White as snow

Photo courtesy of Pamela Logan

It is a cold, crisp morning here in Colorado. The temperature has dropped over night, and a very pretty, velvety layer of powdered snow lies across the land. The sun shines, which illuminates the whole mountainside making everything twinkle with beauty.

In this setting, I reflected on the concept of forgiveness and being forgiving, a concept that is central to a life that follows Christ.

Come now, let us reason together, says the Lord :though your sins are like scarlet, they shall be as white as snow; though they are red like crimson, they shall become like wool.               Isaiah 1:18

I am constantly sinning. I do wrong each and every day, and more likely each moment. I sin in deed frequently, but more often and more insidious are my thoughts. My mind often strays. I am selfish. I am prideful, and I may make decisions primarily for my own benefit, comfort, and edification. I wrong my fellow man and ultimately God.

We are all like this. We all sin and fall short, against God and against our fellow man.

How to we repair the damage? How do we make amends?  How do we heal and restore broken relationships do to our sin?

This morning I read Step 5 from the Twelve Steps used by addiction recovery groups. Step 5 states:

Admitted to God, to ourselves, and to another human being the exact nature of our wrongs.

The healing from our sins and wrong doing involves three beings. The first is obvious; we need to reach out to God, confess our sins, and receive His cleansing. Next, we have to deal honestly with ourselves – to admit we have problems, that we are individually flawed, and that there is a better life ahead if we turn away from our wrong behavior and accept God’s plan (sometimes this is the hardest – admitting to ourselves we have a problem). Third, and in my opinion the most important, we must admit to other people our weakness and flaws and sins.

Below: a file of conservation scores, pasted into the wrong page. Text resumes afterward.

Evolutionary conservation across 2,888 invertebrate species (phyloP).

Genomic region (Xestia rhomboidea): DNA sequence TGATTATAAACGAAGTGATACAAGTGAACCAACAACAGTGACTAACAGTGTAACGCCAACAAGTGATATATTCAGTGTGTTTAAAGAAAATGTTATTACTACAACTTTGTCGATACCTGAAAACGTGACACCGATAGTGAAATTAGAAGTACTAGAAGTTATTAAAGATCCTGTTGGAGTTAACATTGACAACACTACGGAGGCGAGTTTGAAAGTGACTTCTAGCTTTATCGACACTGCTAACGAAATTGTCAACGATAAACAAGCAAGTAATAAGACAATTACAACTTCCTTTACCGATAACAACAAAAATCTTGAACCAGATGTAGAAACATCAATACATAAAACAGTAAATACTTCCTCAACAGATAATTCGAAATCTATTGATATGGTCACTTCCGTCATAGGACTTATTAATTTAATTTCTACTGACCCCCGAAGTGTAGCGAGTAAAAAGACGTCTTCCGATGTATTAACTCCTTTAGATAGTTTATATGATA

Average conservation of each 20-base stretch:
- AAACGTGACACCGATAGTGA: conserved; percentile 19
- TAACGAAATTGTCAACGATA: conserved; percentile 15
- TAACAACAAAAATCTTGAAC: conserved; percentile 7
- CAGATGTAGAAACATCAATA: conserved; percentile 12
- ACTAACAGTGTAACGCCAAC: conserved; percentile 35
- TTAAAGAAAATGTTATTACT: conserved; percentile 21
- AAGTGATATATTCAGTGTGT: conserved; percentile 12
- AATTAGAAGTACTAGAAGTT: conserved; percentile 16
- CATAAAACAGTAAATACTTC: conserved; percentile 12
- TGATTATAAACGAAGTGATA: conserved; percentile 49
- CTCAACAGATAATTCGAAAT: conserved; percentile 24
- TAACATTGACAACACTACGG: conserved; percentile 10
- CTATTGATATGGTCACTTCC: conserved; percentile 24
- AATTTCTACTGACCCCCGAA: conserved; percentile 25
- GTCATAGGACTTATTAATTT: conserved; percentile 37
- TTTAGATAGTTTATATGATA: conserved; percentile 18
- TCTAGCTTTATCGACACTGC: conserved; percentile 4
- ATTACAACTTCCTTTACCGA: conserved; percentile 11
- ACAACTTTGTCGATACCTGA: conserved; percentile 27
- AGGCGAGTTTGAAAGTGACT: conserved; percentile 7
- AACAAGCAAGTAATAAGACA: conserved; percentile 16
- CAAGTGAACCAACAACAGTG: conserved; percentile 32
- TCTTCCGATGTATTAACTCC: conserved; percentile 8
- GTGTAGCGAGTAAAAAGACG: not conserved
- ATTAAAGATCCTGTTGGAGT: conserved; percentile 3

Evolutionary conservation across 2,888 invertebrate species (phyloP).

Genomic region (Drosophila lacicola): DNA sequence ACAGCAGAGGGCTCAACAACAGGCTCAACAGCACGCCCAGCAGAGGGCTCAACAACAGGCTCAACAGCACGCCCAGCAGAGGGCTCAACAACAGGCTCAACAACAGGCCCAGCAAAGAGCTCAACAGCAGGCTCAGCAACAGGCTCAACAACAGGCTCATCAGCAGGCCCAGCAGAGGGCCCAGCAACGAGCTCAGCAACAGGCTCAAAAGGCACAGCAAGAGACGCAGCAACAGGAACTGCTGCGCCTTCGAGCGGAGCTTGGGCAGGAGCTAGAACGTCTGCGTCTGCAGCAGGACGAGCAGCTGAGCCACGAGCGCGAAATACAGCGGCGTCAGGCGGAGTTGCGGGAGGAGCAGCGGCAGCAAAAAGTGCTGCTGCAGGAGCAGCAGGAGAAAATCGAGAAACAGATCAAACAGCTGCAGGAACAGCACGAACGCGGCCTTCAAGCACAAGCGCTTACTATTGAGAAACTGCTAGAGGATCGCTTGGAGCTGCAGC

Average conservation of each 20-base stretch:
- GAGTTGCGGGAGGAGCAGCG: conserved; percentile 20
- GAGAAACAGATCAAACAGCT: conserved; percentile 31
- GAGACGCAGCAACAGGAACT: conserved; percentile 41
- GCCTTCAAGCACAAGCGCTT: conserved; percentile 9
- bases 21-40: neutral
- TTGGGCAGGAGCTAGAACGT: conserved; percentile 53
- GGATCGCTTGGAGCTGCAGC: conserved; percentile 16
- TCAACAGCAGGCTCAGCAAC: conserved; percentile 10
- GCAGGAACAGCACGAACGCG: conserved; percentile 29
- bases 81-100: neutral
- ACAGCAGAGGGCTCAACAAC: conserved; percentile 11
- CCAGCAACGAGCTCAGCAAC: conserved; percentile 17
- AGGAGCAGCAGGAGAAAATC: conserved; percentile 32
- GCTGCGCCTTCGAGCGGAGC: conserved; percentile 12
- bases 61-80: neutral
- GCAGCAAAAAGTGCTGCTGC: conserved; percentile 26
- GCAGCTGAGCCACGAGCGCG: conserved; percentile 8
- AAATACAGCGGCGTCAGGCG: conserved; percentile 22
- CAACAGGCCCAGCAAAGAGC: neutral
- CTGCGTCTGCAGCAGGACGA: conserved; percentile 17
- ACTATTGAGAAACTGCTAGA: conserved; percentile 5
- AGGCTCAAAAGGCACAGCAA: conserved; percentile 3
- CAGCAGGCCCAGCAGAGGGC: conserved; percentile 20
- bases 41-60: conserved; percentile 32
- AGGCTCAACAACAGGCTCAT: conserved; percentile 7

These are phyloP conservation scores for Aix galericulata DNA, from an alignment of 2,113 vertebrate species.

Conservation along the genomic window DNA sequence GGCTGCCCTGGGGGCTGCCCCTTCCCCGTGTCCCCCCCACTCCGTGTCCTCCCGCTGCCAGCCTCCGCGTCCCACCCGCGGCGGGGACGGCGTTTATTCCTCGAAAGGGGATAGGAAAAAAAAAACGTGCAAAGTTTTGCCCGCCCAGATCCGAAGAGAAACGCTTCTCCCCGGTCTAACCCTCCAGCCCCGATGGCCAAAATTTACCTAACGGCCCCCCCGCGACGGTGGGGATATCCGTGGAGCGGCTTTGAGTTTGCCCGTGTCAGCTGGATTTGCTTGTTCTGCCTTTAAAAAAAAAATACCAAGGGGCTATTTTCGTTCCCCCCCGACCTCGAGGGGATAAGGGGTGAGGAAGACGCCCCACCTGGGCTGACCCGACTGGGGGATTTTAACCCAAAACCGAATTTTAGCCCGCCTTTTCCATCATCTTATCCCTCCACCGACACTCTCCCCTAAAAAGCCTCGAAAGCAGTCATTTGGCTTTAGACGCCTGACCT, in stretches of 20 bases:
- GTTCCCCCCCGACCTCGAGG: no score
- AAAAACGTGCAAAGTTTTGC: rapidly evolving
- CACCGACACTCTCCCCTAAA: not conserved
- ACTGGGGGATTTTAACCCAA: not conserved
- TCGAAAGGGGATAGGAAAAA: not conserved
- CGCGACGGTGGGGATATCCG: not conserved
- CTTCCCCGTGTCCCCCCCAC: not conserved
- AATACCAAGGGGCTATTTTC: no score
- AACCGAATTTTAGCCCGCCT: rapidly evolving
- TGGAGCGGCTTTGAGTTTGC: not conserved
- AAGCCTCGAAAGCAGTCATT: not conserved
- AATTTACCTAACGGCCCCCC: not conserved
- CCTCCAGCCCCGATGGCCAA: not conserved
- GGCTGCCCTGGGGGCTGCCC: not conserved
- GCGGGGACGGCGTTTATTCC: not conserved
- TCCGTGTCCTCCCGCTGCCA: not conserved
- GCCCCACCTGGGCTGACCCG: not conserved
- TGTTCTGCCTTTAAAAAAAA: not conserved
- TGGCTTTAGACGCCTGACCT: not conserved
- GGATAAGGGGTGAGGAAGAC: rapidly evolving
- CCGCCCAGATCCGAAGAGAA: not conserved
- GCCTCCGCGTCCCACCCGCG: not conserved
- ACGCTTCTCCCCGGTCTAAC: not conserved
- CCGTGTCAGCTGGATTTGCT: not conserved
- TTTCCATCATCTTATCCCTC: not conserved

Admitting our wrongs to others is essential. It is necessary for healing. Forgiveness is easily and readily obtainable in the vertical direction. God wants to pour out forgiveness and reconciliation to His people. This is why He sent His one and only Son.

Father Richard Rohr describes the need for apology, forgiveness, and reconciliation quite well in a little book titled: Breathing Underwater: Spirituality and the Twelve Steps.

Only mutual apology, healing, and forgiveness offer a sustainable future for humanity. Otherwise we are controlled by the past, individually and corporately. We all need to apologize, and we all need to forgive or this human project will surely self-destruct.

When we are easily offended, forgiveness becomes difficult. However, a gracious and forgiving spirit is the perfect antidote for one who readily takes offense at the actions and words of others.

We all need daily cleansing. We all need to wash clean our past of wrong doing, as well as the daily missteps that we take. This the essence and purpose of forgiveness. It helps restore relationship. It helps us reach peace and contentment. Dr. Dough Weiss of the Heart to Heart Counseling Center describes it as “emotional constipation”. We hold grudges and offenses inside of us. We don’t daily seek forgiveness and reconciliation. Eventually this build up becomes overwhelming. Things don’t flow well – our days our filled with strife and conflict. However, if we daily seek forgiveness and reconciliation and connection with our loved ones, our relationships work and flow properly. We are able to grow and strengthen become we have clean emotional slates.

Confess your sins to one another and pray for one another, that you may be healed. The prayer of a righteous person has great power as it is working.      James 5:16

What do you think? Is there someone who you have a gripe with? What can you do today to seek forgiveness and offer grace?

About John Forrest